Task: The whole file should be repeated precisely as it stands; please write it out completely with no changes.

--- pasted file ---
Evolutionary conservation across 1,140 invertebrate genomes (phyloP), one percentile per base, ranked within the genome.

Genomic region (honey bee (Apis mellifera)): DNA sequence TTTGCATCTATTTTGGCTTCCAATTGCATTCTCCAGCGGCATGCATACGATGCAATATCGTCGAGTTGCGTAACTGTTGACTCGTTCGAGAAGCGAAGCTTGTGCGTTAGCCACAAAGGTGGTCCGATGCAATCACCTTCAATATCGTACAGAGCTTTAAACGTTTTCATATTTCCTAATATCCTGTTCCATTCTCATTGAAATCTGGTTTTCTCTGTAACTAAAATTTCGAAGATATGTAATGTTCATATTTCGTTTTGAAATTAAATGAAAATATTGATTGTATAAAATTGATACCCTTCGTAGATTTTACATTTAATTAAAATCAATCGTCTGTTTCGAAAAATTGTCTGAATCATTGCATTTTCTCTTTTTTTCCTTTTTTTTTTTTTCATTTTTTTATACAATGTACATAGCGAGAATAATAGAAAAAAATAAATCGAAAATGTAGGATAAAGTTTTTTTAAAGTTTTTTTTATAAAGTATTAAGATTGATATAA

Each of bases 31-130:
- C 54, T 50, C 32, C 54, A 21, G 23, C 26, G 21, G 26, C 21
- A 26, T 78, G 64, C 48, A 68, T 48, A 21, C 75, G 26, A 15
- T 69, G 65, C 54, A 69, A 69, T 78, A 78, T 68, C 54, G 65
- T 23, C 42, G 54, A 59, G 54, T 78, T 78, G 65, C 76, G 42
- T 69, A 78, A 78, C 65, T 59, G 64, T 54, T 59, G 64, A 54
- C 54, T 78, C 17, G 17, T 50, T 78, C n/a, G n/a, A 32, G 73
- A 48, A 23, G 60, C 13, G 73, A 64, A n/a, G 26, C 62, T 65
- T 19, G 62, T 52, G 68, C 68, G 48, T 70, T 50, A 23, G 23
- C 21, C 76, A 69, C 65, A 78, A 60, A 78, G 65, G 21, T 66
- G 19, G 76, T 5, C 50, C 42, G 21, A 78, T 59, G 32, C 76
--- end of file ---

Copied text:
Evolutionary conservation across 1,140 invertebrate genomes (phyloP), one percentile per base, ranked within the genome.

Genomic region (honey bee (Apis mellifera)): DNA sequence TTTGCATCTATTTTGGCTTCCAATTGCATTCTCCAGCGGCATGCATACGATGCAATATCGTCGAGTTGCGTAACTGTTGACTCGTTCGAGAAGCGAAGCTTGTGCGTTAGCCACAAAGGTGGTCCGATGCAATCACCTTCAATATCGTACAGAGCTTTAAACGTTTTCATATTTCCTAATATCCTGTTCCATTCTCATTGAAATCTGGTTTTCTCTGTAACTAAAATTTCGAAGATATGTAATGTTCATATTTCGTTTTGAAATTAAATGAAAATATTGATTGTATAAAATTGATACCCTTCGTAGATTTTACATTTAATTAAAATCAATCGTCTGTTTCGAAAAATTGTCTGAATCATTGCATTTTCTCTTTTTTTCCTTTTTTTTTTTTTCATTTTTTTATACAATGTACATAGCGAGAATAATAGAAAAAAATAAATCGAAAATGTAGGATAAAGTTTTTTTAAAGTTTTTTTTATAAAGTATTAAGATTGATATAA

Each of bases 31-130:
- C 54, T 50, C 32, C 54, A 21, G 23, C 26, G 21, G 26, C 21
- A 26, T 78, G 64, C 48, A 68, T 48, A 21, C 75, G 26, A 15
- T 69, G 65, C 54, A 69, A 69, T 78, A 78, T 68, C 54, G 65
- T 23, C 42, G 54, A 59, G 54, T 78, T 78, G 65, C 76, G 42
- T 69, A 78, A 78, C 65, T 59, G 64, T 54, T 59, G 64, A 54
- C 54, T 78, C 17, G 17, T 50, T 78, C n/a, G n/a, A 32, G 73
- A 48, A 23, G 60, C 13, G 73, A 64, A n/a, G 26, C 62, T 65
- T 19, G 62, T 52, G 68, C 68, G 48, T 70, T 50, A 23, G 23
- C 21, C 76, A 69, C 65, A 78, A 60, A 78, G 65, G 21, T 66
- G 19, G 76, T 5, C 50, C 42, G 21, A 78, T 59, G 32, C 76